A selection of coins from the late seventh century BCE to the present are displayed in the gallery. They tell the story of the society and civilization that minted them; their religion and culture. The images and inscriptions they bear reveal details and chronicles on the development of cities and states, or important events; shedding light on the policies, and aspirations of their rulers.

The coins in the gallery, among them some of the oldest ever minted in Ancient Israel, reveal a world of rich imagery, expressing local beliefs. Note the unique coin, minted in Philistia, and dated 5th century BCE. This coin depicts the forepart of a lion on the left and a lion’s hind part on the right, creating the illusion of a complete lion with its head in profile. When the coin is turned 90° counterclockwise, the image appears to be that of a bearded, helmeted male.

Some coins were accepted throughout the world, even far away from the place they were minted, and thus became international currency, the “dollar” of ancient times. For example, an Athenian silver tetradrachm (420–390 BCE) was discovered in ‘Atlit, on the northern shore of Israel. On one side the Greek goddess Athena is described, and on the other her symbol; an owl.

Other coins served as propaganda, disseminating political, religious and military messages, such as a bronze Sestertius (80 CE) minted by the Romans after their victory over Judah, and inscribed “Captured Judaea".

Since the establishment of the State of Israel many coins were modeled after ancient Jewish coins, connecting Israel’s past with its present. The two shekels coin on displayed in the gallery stands next to the Hasmonean coin minted by king John Hyrcanus (129–104 BCE), on which it is based.

Jewish coin minting in Israel, which first began in ancient times, has thus come a full circle.

 Dr. Haim Gitler, Tamar and Teddy Kollek Curator of Numismatics 


,Gold-glass base, Rome, 4th century CE

Glass through the Ages

Glass, a man-made material first produced in the ancient Near East around 2000 BCE by heating sand and salt, remains a symbol of magic and mystery .

The first glass vessels, small and costly perfume and ointment containers, were produced in Mesopotamia and Egypt around 1500 BCE. The pomegranate-shaped bottle shown in the gallery is a good example of one of the earliest glassmaking techniques; it was made from melted raw glass wound around a core of organic material. The same technique was used for the production of glass vessels in the first millennium BCE in the Mediterranean region, while others were made in molds, such as the magnificent translucent blue bowl on display in the gallery.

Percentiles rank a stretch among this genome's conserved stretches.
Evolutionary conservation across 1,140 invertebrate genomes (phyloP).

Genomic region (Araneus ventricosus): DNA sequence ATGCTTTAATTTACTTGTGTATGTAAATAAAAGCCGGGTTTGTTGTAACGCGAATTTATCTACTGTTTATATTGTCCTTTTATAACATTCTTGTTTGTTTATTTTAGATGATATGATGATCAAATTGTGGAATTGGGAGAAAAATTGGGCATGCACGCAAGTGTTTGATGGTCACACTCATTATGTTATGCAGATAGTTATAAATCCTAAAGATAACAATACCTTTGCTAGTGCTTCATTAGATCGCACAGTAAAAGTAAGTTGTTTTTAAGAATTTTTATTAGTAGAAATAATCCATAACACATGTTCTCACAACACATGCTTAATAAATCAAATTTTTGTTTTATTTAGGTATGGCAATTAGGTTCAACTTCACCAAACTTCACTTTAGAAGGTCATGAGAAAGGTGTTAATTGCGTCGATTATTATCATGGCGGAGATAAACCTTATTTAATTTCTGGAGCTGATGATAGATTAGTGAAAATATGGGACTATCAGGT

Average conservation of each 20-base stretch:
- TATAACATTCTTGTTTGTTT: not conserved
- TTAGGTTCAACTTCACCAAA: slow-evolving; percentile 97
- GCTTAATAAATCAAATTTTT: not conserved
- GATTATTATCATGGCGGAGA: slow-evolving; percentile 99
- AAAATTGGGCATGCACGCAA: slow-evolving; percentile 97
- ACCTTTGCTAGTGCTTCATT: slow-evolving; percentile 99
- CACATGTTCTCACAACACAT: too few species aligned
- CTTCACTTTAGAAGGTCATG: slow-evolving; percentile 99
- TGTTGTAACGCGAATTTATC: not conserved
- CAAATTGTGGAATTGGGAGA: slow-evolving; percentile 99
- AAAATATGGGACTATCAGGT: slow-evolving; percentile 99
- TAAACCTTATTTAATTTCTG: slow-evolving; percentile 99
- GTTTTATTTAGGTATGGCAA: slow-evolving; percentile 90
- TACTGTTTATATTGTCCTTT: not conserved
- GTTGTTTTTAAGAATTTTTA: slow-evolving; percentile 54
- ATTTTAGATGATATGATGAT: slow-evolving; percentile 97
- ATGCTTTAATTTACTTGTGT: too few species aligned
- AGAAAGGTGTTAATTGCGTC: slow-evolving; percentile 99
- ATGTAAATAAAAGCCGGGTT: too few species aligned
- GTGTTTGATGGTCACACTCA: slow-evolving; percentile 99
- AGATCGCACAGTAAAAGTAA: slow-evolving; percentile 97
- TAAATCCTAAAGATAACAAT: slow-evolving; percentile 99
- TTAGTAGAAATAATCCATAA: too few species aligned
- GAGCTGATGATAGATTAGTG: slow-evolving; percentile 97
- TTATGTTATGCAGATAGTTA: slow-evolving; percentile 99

The early production techniques remained virtually unchanged for 1,500 years, until the revolutionary discovery of the secrets of glass blowing on the eastern shores of the Mediterranean in the mid-1st century BCE. This breakthrough is evident in the jug bearing the Greek inscription “Ennion made it,” referring to the great Sidonian master of the 1st-century CE. This extraordinary piece, which was found in the excavations of Jerusalem’s Jewish Quarter, only barely survived the destruction of the city in 70 CE.

Ancient glass vessels were often decorated with religious symbols. A moving example of this can be seen in a gold-glass base, dating from the 4th century CE, which was used to mark a Jewish grave in the Roman catacombs. Each base is made of two layers of clear glass encasing gold leaf and bears Jewish symbols, such as the Torah Ark and the menorah, the seven-branched candelabra.

Owing to its colorfulness and versatility, glass became one of the primary materials used for such small items, such as jewelry and inlays. The falcon-headed mold-made inlay of the 6th–4th century BCE representing the Egyptian god Horus is a fine example.

The core of our holdings was donated by Eliahu Dobkin, a passionate collector of ancient glass from the Land of Israel and neighboring lands. Over the years, the collection has been enriched by additional gifts and loans, including breathtaking pieces from the collection of Renée and Robert Belfer, New York. The permanent exhibition is completed with important glass finds from local excavations.

 Natasha Katsnelson, Curator of Ancient Glass